The country's infrastructures are comatose by decades of neglect, and the wailers among us want economic abracadabra instantly! The propensity for every citizen's wealth accumulation and instant gratification is a national disgrace. No Nigerian citizen is excluded from the aso-ebi-like woes of a nation. Bring Jesus Christ or Muhammed to Nigeria today; the duo will be frustrated and fail woefully. The only remedy for our collective trouble is swearing into any office or job in Nigeria with Sango, Sonpona, or other traditional paraphernalia or weapons for oath-taking. With blasphemy, Nigerians have taken God and Allah for granted for too long without any deterrent!

Sadly, a discerning mind can see, not by happenstance, the recent ugly development bequeathed our traditional rulers! Our once-upon-a-time cultural heritage, mores, and virtues: "Kabiyesi or K bi s, have been reduced to endangered species. Our Obas, from all geopolitical spectrums, are political prey and pawns in the hands of politicians, religious leaders, and perverted bandits or domestic terrorists.

Retrospectively, under colonialism, the brutish British, under the leadership of Lord Lugard, conjoined Nigeria earnestly for their administrative convenience. After more than a century of our pseudo-union, in 2014, President Goodluck Jonathan, the then circumstantial president, celebrated our futile centenary amid widespread corruption. This was celebrated with nothingness under our national and divisive canopy. Awo's theory and exposition about Nigeria as a "mere geographical expression" is still very tenable in the present structure. Our leaders have made nonsense of our rich diversity through religion, ethnocentrism, and egocentricism. Nigeria is more polarised along these nuances now more than ever. The previous administrations had missed and messed up a lot of opportunities to restructure Nigeria. Tinubu is in a vantage position, and he is privileged with this unique opportunity to reorder our fragile unity.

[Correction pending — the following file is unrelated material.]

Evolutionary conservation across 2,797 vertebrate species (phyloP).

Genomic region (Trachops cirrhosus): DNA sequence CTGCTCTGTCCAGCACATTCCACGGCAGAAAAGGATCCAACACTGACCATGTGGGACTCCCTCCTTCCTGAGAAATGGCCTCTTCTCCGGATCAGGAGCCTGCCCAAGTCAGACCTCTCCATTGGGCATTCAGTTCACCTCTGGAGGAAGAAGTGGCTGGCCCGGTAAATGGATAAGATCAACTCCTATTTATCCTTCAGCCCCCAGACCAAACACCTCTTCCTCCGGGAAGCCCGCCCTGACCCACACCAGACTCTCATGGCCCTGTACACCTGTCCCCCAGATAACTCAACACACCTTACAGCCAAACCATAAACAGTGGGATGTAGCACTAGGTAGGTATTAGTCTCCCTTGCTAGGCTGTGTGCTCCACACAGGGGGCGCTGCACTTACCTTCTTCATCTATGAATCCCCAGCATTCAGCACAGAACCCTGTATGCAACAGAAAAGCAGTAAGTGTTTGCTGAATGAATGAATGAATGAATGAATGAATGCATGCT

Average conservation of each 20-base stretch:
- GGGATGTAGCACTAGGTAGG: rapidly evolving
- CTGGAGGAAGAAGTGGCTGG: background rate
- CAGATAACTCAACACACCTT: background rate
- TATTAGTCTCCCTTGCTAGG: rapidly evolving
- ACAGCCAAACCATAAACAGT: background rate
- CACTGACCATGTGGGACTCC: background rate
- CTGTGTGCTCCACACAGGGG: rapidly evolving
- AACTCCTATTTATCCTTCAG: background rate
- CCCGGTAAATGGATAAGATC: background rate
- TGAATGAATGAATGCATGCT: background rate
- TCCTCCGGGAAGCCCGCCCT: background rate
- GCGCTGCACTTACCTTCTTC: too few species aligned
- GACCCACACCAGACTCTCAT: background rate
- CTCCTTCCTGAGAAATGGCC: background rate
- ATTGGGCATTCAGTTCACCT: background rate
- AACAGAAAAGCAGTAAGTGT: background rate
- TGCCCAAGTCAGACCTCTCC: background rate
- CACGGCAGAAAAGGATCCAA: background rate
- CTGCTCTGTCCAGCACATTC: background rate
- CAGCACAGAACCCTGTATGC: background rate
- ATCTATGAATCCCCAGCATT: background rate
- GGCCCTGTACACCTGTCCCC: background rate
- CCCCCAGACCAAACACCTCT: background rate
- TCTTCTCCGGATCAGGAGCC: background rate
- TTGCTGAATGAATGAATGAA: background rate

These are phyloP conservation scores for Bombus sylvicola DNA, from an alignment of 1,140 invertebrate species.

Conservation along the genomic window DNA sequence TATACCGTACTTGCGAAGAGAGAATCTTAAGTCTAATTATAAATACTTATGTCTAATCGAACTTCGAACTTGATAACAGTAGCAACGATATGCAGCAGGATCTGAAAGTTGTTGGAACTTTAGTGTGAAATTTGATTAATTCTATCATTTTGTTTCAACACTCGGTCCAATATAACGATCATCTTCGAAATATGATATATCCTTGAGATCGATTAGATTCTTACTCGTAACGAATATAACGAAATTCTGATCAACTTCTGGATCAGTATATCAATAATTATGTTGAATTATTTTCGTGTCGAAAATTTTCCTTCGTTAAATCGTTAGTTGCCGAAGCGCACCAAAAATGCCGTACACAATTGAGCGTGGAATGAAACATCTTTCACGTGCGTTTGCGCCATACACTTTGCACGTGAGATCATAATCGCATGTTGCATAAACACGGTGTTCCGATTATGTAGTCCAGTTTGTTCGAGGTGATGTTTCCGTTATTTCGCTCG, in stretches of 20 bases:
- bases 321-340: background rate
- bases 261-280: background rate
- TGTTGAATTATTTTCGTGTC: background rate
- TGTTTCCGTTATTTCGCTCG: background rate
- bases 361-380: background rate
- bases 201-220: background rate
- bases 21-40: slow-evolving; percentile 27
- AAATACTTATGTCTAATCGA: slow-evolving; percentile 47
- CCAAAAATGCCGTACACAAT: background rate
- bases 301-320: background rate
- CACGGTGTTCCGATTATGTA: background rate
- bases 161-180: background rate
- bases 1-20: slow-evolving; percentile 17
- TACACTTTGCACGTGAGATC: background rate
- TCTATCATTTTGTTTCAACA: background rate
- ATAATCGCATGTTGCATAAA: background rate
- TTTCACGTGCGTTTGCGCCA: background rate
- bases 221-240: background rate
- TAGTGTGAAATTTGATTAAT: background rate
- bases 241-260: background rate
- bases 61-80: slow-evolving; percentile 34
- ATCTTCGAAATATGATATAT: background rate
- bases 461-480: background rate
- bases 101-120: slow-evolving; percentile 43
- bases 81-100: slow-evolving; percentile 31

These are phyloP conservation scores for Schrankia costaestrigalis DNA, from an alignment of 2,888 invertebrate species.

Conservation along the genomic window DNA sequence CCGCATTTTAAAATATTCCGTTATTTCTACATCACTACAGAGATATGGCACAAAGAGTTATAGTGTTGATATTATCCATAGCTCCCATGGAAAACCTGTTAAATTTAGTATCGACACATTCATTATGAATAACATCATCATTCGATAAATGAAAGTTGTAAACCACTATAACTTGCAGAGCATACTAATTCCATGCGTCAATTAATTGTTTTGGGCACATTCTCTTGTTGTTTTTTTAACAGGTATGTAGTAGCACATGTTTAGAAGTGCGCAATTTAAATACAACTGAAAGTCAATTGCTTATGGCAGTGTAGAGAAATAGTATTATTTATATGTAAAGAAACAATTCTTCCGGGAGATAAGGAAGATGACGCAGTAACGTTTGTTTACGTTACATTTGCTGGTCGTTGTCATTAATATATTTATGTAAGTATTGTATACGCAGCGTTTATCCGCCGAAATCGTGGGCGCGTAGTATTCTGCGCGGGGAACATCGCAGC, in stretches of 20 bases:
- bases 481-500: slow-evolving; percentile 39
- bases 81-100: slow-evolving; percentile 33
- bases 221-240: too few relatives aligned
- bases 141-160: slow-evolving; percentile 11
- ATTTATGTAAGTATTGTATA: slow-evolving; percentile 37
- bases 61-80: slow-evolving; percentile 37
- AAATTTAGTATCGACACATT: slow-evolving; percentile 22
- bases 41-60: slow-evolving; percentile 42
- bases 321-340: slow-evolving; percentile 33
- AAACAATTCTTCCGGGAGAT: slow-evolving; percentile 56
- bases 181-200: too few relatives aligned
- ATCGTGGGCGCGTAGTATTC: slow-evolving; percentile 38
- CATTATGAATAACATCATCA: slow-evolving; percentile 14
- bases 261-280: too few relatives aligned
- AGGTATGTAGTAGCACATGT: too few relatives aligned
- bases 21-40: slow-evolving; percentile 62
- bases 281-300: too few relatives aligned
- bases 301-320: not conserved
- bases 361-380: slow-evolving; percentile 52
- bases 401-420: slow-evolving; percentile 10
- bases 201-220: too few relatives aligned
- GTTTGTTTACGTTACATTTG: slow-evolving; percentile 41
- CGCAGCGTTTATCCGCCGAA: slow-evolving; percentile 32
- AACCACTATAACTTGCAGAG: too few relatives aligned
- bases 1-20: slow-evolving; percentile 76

The restructuring of Nigeria will correct every perceived age-long problem. Without equivocation, our leaders have fractured our union. The status quo is untenable and unsustainable. Nigeria is a nation that has been sitting on a keg of gunpowder. For decades, Nigerian leaders have been robbing Peter to pay Paul.

Meanwhile, Nigeria is a microcosm of a village whose inhabitants live together with Mutual Assured Destruction (MAD). A beautiful town with human and material resources that refuses to veer away from the famished road in her journey to the unknown. Our unity in diversity has been toyed with for a long time. Yoruba, Igbo, Hausa, and other ethnic nationalities now coexist in a pseudo-union, a state of mutual suspicion. In the diaspora, every time you tune in to cable television or listen to national public radio, there is always bad news about Nigeria. Our country has become a Hobbesian state where life is short, brutish, and nasty!